Coordinates: 01°30′00″S 33°48′00″E / 1.50000°S 33.80000°E / -1.50000; 33.80000
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Jiji la Musoma
Musoma is located in Tanzania
Location in Tanzania
Coordinates: 01°30′00″S 33°48′00″E / 1.50000°S 33.80000°E / -1.50000; 33.80000
Country Tanzania
RegionMara Region
DistrictMusoma Urban District
 • TypeMayor
 • Total25.53 sq mi (66.13 km2)
3,720 ft (1,134 m)
 (2022 Census)[1]
 • Total164,172
Time zoneUTC+3 (East Africa Time)
Mkendo Road, the main street through Musoma

Musoma is a city in the east shore of Lake Victoria of Tanzania. It is the capital of Mara Region, one of the administrative Regions of Tanzania. It also serves as the administrative centre of Musoma Rural District and Musoma Urban District.


The city sits on the eastern edge of Lake Victoria, close to the International borders of Tanzania with Kenya and Uganda. Musoma is located approximately 60 kilometres (37 mi), directly south of the geographical point where the borders of the three East African countries intersect. The town is located approximately 225 kilometres (140 mi), by road, northeast of Mwanza, the nearest large city.[2] Musoma lies approximately 480 kilometres (300 mi), by road, northwest of Arusha, the location of the headquarters of the East African Community.[3] The coordinates of Musoma are:1° 30' 0.00"S, 33° 48' 0.00"E (Latitude:-1.5000; Longitude:33.8000).

History and Etymology[edit]

Small shops near the bus station.

The name Musoma comes from the word Omusoma which means, a spit. The name refers to Musoma's many spits pointing into the surrounding Lake Victoria.

Among the current resident ethnic groups of Mara, the site that later developed into the town of Musoma was first settled by the Kurya subtribe of Abhakabhwa, commonly called Wakabwa. They also gave the name to the location. Hence, Musoma originates from the Kabwa word 'Omusoma', which actually means a piece of land that protrudes into the Lake, essentially, a peninsula. All the kingdoms in Mara, which are actually sub-kingdoms of people with a common ancestry use the word 'Omusoma' (for the Wakabwa, as well as the Wajita and the closely related sub tribes of Wakwaya, Waruri, Wakara, and Wakerewe) and 'Omosoma' (for the many Kurianic sub-tribes such as Abhakerobha - commonly called Wakiroba; Wasimbiti, Wakenye, nk.). The full name is actually "Omosoma (or 'Omusoma') ghwa Nyabhamba".

Musoma was hotly contested and witnessed many intra-ethnic wars, particularly between the Wakabwa and their kins, the Wakiroba - who were second to arrive in the location after the Wakabwa. The Wakabwa brought in their allies, the non-Bantu Luo and were on the tip of winning the war. The Wakiroba turned to their allies, the Wakwaya but were still heading for defeat. Seeing the situation worsen, the Wakwaya and Wakiroba sought support from the Germans, who at that time had arrived in Mwanza but not yet conquered present day Mara. It was under severe attacks by the German Canons that the Wakabwa and their allies the Luo could be defeated and chased away from the area. A legacy of this war are several mass graves just outside Musoma, particularly in Nyabhange (now commonly called Nyabangi) in Kiroba Land. From that time on, the Wakiroba and Wakwaya became resident neighbors of Musoma, dominating its population for a very long time. Now Musoma is significantly cosmopolitan.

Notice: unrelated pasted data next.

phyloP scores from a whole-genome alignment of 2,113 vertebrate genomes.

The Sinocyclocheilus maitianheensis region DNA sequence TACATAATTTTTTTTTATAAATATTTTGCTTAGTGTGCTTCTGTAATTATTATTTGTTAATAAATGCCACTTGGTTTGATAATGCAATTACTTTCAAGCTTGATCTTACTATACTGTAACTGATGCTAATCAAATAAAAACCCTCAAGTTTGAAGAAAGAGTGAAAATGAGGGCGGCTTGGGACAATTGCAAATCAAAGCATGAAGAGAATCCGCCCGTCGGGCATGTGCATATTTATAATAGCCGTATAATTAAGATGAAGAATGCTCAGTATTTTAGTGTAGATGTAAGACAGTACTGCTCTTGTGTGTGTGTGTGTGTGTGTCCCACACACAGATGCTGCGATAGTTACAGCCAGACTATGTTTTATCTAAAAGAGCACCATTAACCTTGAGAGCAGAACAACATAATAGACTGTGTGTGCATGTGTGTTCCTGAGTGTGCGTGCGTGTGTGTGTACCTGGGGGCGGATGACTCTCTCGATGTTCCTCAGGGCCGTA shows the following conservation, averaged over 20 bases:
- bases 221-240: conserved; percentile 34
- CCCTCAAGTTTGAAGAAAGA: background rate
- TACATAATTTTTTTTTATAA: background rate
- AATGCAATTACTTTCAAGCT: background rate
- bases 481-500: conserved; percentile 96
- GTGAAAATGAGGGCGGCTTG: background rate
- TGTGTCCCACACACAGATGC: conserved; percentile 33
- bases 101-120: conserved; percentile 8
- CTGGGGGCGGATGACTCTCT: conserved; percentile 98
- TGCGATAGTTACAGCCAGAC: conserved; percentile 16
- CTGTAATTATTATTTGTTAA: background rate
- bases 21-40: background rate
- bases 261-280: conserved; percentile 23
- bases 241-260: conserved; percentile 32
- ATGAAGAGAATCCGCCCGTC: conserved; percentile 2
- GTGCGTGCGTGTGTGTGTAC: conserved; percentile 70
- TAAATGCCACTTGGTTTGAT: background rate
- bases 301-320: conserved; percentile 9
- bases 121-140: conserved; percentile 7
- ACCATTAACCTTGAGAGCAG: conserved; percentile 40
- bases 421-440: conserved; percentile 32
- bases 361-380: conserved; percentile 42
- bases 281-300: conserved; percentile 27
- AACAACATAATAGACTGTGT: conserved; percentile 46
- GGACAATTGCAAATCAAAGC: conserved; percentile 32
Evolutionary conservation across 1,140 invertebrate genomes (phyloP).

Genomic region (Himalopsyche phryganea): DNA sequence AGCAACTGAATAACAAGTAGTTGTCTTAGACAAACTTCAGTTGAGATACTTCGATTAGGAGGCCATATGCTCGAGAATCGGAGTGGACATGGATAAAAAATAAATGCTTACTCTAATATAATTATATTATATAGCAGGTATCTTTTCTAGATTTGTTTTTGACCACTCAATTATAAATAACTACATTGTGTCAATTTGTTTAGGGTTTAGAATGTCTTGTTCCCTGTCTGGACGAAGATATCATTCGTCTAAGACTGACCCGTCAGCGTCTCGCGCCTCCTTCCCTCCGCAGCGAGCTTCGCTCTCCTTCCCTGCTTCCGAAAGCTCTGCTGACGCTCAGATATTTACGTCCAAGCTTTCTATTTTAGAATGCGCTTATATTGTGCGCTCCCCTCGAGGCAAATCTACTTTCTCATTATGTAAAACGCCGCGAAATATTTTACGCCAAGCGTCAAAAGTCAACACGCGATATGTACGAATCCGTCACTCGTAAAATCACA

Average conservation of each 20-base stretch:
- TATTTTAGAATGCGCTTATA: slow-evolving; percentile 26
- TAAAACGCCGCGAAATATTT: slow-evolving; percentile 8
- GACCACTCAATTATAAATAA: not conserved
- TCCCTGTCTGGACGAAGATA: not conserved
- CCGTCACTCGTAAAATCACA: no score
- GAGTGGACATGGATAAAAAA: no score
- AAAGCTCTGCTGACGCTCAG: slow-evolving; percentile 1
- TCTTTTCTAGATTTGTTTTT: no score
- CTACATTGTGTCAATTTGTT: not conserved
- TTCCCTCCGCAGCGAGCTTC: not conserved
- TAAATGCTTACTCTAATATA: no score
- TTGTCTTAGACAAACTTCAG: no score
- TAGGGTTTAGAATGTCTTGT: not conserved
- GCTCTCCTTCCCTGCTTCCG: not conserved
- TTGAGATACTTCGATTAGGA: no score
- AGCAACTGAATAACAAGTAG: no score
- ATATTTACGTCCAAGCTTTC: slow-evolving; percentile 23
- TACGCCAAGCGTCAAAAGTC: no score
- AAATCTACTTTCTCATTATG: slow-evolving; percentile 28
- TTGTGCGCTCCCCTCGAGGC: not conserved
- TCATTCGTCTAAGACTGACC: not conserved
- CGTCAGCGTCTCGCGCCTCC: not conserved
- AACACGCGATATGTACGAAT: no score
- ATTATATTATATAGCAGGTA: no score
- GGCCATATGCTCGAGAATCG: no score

The first headquarters of the occupying Germans was established in Nyabangi, but - just like in the case of Bagamoyo on the Indian Ocean Coast, which was the first Capital of German East Africa - it was abandoned due to shallow waters that made an unsuitable location for a harbour. Musoma became the new capital. Today, the old German 'Boma' is testimony to this history of Musoma.


The southern shore of Lake Victoria in Musoma.

The city is situated in a heavily indented bay. The Mara River, after which the administrative region of Mara Region is named, flows into Lake Victoria, in nearby Kirumi in Kiroba/Simbiti Land.


Musoma has a tropical savanna climate (Köppen Aw).

Climate data for Musoma (1991–2020)
Month Jan Feb Mar Apr May Jun Jul Aug Sep Oct Nov Dec Year
Mean daily maximum °C (°F) 28.5
Mean daily minimum °C (°F) 18.4
Average rainfall mm (inches) 61.5
Average rainy days (≥ 1.0 mm) 7.7 6.1 10.9 14.2 10.7 3.4 1.5 2.5 4.3 7.6 11.7 9.8 90.4
Source: NOAA[4]

Notable persons from Musoma and Mara[edit]


The 2002 national census put the population of Musoma at 104,851.[5] The 2012 Census showed a population of 134,327.[6]


Tanzania's founding leader, President Julius Kambarage Nyerere and Tanzania's former Prime Minister, Joseph Sinde Warioba, both attended Mwisenge Middle School in Musoma. The politician and ambassador Paul Bomani was born in Musoma in 1925.[7]

Musoma is home to the Wakiroba subtribe of the Kuria, and to the Kwaya subtribe that is closely related with Wajita, Waruri, Wasimbiti and Wakara. It is also home to the Wajita, Waruri, Wakara, all Kuria sub tribes (including the Wazanaki and Waikizu), and the Luo, among others. Over time, several ethnic groups from other parts of Tanzania and East Africa have chosen Musoma as their home, such as Somalis. Altogether more than 12 ethnic groups live in Musoma.

Notable persons from Musoma and Mara Musoma has produced many famous Tanzanians. Mwalimu Julius Kambarage Nyerere, the father of the nation and de facto leader of its people from 1954 when he became Chairman of Tanganyika African National Union (TANU), attended Mwisenge Primary School in Musoma. So did Justice Joseph Sinde Warioba, the country's former Prime Minister and Vice President. In fact the student list of Mwisenge reads like a 'who is who' in Tanzania's first Republic: Joseph Warioba Butiku, Col. Selemani Kitundu, Moses Mang'ombe, and others.Other senior politicians from Mara include late Bhoke Munanka, Stephen Wassira, late Abel Mwanga, Makongoro Nyerere, Nimrod Mkono, Dr.Steven Kebwe, Shyrose Bhanji, Gaudencia Kabaka and Athony Mtaka .